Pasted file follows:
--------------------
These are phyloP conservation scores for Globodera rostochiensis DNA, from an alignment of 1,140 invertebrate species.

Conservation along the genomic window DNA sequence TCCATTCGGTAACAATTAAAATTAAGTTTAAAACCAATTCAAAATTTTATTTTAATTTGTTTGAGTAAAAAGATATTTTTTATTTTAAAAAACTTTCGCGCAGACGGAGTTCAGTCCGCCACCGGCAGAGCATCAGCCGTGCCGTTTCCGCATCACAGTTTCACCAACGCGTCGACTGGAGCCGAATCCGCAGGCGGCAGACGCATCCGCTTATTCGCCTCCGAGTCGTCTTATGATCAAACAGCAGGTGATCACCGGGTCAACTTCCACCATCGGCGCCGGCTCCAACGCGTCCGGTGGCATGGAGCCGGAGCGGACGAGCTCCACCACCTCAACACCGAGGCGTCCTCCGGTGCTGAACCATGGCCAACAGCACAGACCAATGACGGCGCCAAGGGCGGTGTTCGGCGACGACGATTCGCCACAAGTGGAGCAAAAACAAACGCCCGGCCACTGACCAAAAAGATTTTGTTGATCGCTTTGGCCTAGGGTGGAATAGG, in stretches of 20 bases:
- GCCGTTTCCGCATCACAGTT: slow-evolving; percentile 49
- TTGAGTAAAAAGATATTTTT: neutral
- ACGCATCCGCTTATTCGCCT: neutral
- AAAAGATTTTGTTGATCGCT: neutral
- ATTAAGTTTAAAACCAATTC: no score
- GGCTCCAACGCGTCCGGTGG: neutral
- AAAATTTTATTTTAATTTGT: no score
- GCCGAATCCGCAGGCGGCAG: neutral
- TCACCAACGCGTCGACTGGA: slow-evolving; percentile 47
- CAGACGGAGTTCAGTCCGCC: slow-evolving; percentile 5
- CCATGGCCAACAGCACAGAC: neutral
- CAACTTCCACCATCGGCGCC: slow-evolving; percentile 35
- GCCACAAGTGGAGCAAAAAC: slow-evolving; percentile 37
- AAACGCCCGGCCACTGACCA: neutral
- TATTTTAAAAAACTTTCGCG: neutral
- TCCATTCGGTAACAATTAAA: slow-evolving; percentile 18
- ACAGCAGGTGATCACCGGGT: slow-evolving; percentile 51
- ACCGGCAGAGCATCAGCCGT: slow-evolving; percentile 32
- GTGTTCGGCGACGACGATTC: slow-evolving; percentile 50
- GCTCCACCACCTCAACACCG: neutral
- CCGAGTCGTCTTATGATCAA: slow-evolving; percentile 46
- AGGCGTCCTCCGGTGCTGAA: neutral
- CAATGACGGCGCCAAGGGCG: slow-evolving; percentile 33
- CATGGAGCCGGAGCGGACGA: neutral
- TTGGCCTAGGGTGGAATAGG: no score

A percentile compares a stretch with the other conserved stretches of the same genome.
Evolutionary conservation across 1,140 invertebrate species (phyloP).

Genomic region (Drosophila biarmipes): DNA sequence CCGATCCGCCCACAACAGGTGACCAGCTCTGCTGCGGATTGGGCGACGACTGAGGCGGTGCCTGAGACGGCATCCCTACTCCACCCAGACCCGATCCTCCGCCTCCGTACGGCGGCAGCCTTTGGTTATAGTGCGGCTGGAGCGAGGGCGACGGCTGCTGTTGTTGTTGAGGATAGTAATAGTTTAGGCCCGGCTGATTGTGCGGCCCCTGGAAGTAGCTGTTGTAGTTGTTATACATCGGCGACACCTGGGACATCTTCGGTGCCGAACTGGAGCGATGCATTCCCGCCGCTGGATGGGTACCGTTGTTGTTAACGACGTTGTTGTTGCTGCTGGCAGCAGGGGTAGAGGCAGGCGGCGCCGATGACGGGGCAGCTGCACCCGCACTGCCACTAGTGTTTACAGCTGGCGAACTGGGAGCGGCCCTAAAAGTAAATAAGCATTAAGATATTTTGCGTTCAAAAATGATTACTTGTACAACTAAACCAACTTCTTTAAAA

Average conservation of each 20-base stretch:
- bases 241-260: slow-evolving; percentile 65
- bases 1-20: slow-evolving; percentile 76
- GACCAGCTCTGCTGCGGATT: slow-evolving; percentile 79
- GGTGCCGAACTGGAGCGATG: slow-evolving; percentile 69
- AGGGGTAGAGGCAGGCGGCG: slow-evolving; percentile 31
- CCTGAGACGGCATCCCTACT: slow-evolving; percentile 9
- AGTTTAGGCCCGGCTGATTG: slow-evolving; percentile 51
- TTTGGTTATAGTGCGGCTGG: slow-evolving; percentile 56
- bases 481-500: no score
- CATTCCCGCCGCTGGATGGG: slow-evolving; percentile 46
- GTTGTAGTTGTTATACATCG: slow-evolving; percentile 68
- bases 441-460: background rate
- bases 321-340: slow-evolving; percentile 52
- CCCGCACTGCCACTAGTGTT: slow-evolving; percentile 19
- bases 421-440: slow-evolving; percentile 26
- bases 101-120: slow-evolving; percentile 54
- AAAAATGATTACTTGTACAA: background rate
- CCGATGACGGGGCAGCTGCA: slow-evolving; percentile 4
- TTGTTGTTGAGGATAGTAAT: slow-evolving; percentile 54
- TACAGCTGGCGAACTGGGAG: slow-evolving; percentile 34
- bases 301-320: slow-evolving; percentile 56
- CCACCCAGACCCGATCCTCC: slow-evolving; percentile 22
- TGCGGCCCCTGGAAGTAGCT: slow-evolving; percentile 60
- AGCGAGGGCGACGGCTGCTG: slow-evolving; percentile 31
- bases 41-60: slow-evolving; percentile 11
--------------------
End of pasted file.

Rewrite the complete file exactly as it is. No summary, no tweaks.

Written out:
These are phyloP conservation scores for Globodera rostochiensis DNA, from an alignment of 1,140 invertebrate species.

Conservation along the genomic window DNA sequence TCCATTCGGTAACAATTAAAATTAAGTTTAAAACCAATTCAAAATTTTATTTTAATTTGTTTGAGTAAAAAGATATTTTTTATTTTAAAAAACTTTCGCGCAGACGGAGTTCAGTCCGCCACCGGCAGAGCATCAGCCGTGCCGTTTCCGCATCACAGTTTCACCAACGCGTCGACTGGAGCCGAATCCGCAGGCGGCAGACGCATCCGCTTATTCGCCTCCGAGTCGTCTTATGATCAAACAGCAGGTGATCACCGGGTCAACTTCCACCATCGGCGCCGGCTCCAACGCGTCCGGTGGCATGGAGCCGGAGCGGACGAGCTCCACCACCTCAACACCGAGGCGTCCTCCGGTGCTGAACCATGGCCAACAGCACAGACCAATGACGGCGCCAAGGGCGGTGTTCGGCGACGACGATTCGCCACAAGTGGAGCAAAAACAAACGCCCGGCCACTGACCAAAAAGATTTTGTTGATCGCTTTGGCCTAGGGTGGAATAGG, in stretches of 20 bases:
- GCCGTTTCCGCATCACAGTT: slow-evolving; percentile 49
- TTGAGTAAAAAGATATTTTT: neutral
- ACGCATCCGCTTATTCGCCT: neutral
- AAAAGATTTTGTTGATCGCT: neutral
- ATTAAGTTTAAAACCAATTC: no score
- GGCTCCAACGCGTCCGGTGG: neutral
- AAAATTTTATTTTAATTTGT: no score
- GCCGAATCCGCAGGCGGCAG: neutral
- TCACCAACGCGTCGACTGGA: slow-evolving; percentile 47
- CAGACGGAGTTCAGTCCGCC: slow-evolving; percentile 5
- CCATGGCCAACAGCACAGAC: neutral
- CAACTTCCACCATCGGCGCC: slow-evolving; percentile 35
- GCCACAAGTGGAGCAAAAAC: slow-evolving; percentile 37
- AAACGCCCGGCCACTGACCA: neutral
- TATTTTAAAAAACTTTCGCG: neutral
- TCCATTCGGTAACAATTAAA: slow-evolving; percentile 18
- ACAGCAGGTGATCACCGGGT: slow-evolving; percentile 51
- ACCGGCAGAGCATCAGCCGT: slow-evolving; percentile 32
- GTGTTCGGCGACGACGATTC: slow-evolving; percentile 50
- GCTCCACCACCTCAACACCG: neutral
- CCGAGTCGTCTTATGATCAA: slow-evolving; percentile 46
- AGGCGTCCTCCGGTGCTGAA: neutral
- CAATGACGGCGCCAAGGGCG: slow-evolving; percentile 33
- CATGGAGCCGGAGCGGACGA: neutral
- TTGGCCTAGGGTGGAATAGG: no score

A percentile compares a stretch with the other conserved stretches of the same genome.
Evolutionary conservation across 1,140 invertebrate species (phyloP).

Genomic region (Drosophila biarmipes): DNA sequence CCGATCCGCCCACAACAGGTGACCAGCTCTGCTGCGGATTGGGCGACGACTGAGGCGGTGCCTGAGACGGCATCCCTACTCCACCCAGACCCGATCCTCCGCCTCCGTACGGCGGCAGCCTTTGGTTATAGTGCGGCTGGAGCGAGGGCGACGGCTGCTGTTGTTGTTGAGGATAGTAATAGTTTAGGCCCGGCTGATTGTGCGGCCCCTGGAAGTAGCTGTTGTAGTTGTTATACATCGGCGACACCTGGGACATCTTCGGTGCCGAACTGGAGCGATGCATTCCCGCCGCTGGATGGGTACCGTTGTTGTTAACGACGTTGTTGTTGCTGCTGGCAGCAGGGGTAGAGGCAGGCGGCGCCGATGACGGGGCAGCTGCACCCGCACTGCCACTAGTGTTTACAGCTGGCGAACTGGGAGCGGCCCTAAAAGTAAATAAGCATTAAGATATTTTGCGTTCAAAAATGATTACTTGTACAACTAAACCAACTTCTTTAAAA

Average conservation of each 20-base stretch:
- bases 241-260: slow-evolving; percentile 65
- bases 1-20: slow-evolving; percentile 76
- GACCAGCTCTGCTGCGGATT: slow-evolving; percentile 79
- GGTGCCGAACTGGAGCGATG: slow-evolving; percentile 69
- AGGGGTAGAGGCAGGCGGCG: slow-evolving; percentile 31
- CCTGAGACGGCATCCCTACT: slow-evolving; percentile 9
- AGTTTAGGCCCGGCTGATTG: slow-evolving; percentile 51
- TTTGGTTATAGTGCGGCTGG: slow-evolving; percentile 56
- bases 481-500: no score
- CATTCCCGCCGCTGGATGGG: slow-evolving; percentile 46
- GTTGTAGTTGTTATACATCG: slow-evolving; percentile 68
- bases 441-460: background rate
- bases 321-340: slow-evolving; percentile 52
- CCCGCACTGCCACTAGTGTT: slow-evolving; percentile 19
- bases 421-440: slow-evolving; percentile 26
- bases 101-120: slow-evolving; percentile 54
- AAAAATGATTACTTGTACAA: background rate
- CCGATGACGGGGCAGCTGCA: slow-evolving; percentile 4
- TTGTTGTTGAGGATAGTAAT: slow-evolving; percentile 54
- TACAGCTGGCGAACTGGGAG: slow-evolving; percentile 34
- bases 301-320: slow-evolving; percentile 56
- CCACCCAGACCCGATCCTCC: slow-evolving; percentile 22
- TGCGGCCCCTGGAAGTAGCT: slow-evolving; percentile 60
- AGCGAGGGCGACGGCTGCTG: slow-evolving; percentile 31
- bases 41-60: slow-evolving; percentile 11